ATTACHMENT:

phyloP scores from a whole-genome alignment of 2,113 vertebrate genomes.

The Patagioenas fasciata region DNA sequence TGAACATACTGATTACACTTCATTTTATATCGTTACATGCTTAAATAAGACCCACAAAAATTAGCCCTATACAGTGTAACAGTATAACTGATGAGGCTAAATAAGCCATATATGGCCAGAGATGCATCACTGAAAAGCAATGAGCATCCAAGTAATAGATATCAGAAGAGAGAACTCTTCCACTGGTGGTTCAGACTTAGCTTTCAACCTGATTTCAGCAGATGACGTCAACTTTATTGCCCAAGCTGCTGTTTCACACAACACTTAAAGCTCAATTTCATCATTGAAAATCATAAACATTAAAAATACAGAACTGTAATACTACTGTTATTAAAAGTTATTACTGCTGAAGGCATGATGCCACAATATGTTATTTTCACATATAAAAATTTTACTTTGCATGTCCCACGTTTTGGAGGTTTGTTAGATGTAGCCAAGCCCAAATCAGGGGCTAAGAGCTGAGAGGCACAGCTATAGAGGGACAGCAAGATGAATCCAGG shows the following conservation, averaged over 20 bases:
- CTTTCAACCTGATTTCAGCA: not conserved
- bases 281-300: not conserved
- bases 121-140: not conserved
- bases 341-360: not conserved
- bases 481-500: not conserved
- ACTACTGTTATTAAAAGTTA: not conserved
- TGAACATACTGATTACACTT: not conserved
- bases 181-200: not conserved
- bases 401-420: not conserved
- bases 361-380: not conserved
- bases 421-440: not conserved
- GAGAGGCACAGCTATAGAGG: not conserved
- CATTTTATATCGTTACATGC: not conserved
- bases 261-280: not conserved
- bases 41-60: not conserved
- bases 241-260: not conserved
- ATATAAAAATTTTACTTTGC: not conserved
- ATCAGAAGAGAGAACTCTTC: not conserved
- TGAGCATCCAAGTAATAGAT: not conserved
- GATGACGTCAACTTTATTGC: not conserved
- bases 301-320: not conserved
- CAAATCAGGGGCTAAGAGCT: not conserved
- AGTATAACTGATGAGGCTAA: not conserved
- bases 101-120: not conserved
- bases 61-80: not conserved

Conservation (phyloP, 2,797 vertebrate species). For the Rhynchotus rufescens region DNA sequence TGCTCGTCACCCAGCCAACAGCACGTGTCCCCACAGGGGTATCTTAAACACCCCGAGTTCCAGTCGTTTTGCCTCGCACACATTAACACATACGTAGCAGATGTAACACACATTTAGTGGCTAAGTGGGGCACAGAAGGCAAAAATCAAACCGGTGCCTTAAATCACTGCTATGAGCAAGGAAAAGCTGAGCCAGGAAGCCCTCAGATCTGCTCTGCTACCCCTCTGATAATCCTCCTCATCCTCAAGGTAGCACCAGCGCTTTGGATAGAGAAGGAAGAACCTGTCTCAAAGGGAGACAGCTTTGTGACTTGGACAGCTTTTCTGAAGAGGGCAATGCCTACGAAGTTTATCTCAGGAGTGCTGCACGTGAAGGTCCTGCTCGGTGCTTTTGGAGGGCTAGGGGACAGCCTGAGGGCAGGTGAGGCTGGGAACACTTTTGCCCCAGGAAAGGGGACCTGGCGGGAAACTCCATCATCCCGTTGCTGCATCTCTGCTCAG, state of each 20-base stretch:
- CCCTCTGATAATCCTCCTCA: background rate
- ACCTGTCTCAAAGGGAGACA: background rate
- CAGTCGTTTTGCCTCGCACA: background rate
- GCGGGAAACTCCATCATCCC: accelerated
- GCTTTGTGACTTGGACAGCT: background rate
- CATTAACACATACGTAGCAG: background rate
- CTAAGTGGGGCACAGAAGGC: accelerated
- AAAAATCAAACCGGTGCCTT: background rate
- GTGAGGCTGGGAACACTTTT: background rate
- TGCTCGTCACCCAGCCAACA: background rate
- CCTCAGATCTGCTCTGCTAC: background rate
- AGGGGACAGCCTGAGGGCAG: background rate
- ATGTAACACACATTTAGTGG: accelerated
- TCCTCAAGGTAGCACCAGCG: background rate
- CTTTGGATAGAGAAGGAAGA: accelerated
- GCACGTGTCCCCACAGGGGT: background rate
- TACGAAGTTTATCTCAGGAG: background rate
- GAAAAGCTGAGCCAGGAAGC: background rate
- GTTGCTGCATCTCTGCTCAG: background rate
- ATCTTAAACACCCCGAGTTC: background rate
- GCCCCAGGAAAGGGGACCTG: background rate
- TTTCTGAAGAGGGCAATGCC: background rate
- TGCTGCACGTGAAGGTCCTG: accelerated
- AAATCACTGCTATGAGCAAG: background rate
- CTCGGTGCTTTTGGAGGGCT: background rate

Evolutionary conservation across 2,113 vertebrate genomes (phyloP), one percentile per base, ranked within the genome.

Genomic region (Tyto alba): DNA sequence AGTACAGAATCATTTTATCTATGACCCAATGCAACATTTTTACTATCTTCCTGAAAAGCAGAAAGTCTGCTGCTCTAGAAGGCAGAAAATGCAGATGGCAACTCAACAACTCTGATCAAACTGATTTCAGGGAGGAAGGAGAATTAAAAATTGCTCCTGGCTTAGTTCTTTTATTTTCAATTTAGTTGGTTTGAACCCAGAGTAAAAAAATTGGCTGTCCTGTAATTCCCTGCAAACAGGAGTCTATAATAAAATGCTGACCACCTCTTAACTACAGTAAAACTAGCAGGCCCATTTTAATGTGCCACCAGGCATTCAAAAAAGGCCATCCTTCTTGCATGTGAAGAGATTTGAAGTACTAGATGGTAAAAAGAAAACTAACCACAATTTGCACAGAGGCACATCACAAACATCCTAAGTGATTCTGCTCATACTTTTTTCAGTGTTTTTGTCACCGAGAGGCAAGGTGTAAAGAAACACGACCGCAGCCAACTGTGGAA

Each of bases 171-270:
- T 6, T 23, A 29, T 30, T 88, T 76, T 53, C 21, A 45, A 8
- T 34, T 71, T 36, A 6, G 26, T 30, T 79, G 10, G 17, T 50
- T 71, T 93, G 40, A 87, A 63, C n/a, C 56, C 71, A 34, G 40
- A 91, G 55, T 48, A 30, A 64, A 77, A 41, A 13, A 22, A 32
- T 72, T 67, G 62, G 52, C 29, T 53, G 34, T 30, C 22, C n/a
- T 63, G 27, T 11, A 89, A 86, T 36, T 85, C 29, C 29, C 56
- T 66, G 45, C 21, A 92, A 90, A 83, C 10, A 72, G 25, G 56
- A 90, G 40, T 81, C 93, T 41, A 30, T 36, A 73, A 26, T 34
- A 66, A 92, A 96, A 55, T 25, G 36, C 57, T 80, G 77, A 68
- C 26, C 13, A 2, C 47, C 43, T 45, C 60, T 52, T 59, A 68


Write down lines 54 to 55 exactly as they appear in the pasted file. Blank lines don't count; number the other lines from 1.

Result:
Evolutionary conservation across 2,113 vertebrate genomes (phyloP), one percentile per base, ranked within the genome.

Genomic region (Tyto alba): DNA sequence AGTACAGAATCATTTTATCTATGACCCAATGCAACATTTTTACTATCTTCCTGAAAAGCAGAAAGTCTGCTGCTCTAGAAGGCAGAAAATGCAGATGGCAACTCAACAACTCTGATCAAACTGATTTCAGGGAGGAAGGAGAATTAAAAATTGCTCCTGGCTTAGTTCTTTTATTTTCAATTTAGTTGGTTTGAACCCAGAGTAAAAAAATTGGCTGTCCTGTAATTCCCTGCAAACAGGAGTCTATAATAAAATGCTGACCACCTCTTAACTACAGTAAAACTAGCAGGCCCATTTTAATGTGCCACCAGGCATTCAAAAAAGGCCATCCTTCTTGCATGTGAAGAGATTTGAAGTACTAGATGGTAAAAAGAAAACTAACCACAATTTGCACAGAGGCACATCACAAACATCCTAAGTGATTCTGCTCATACTTTTTTCAGTGTTTTTGTCACCGAGAGGCAAGGTGTAAAGAAACACGACCGCAGCCAACTGTGGAA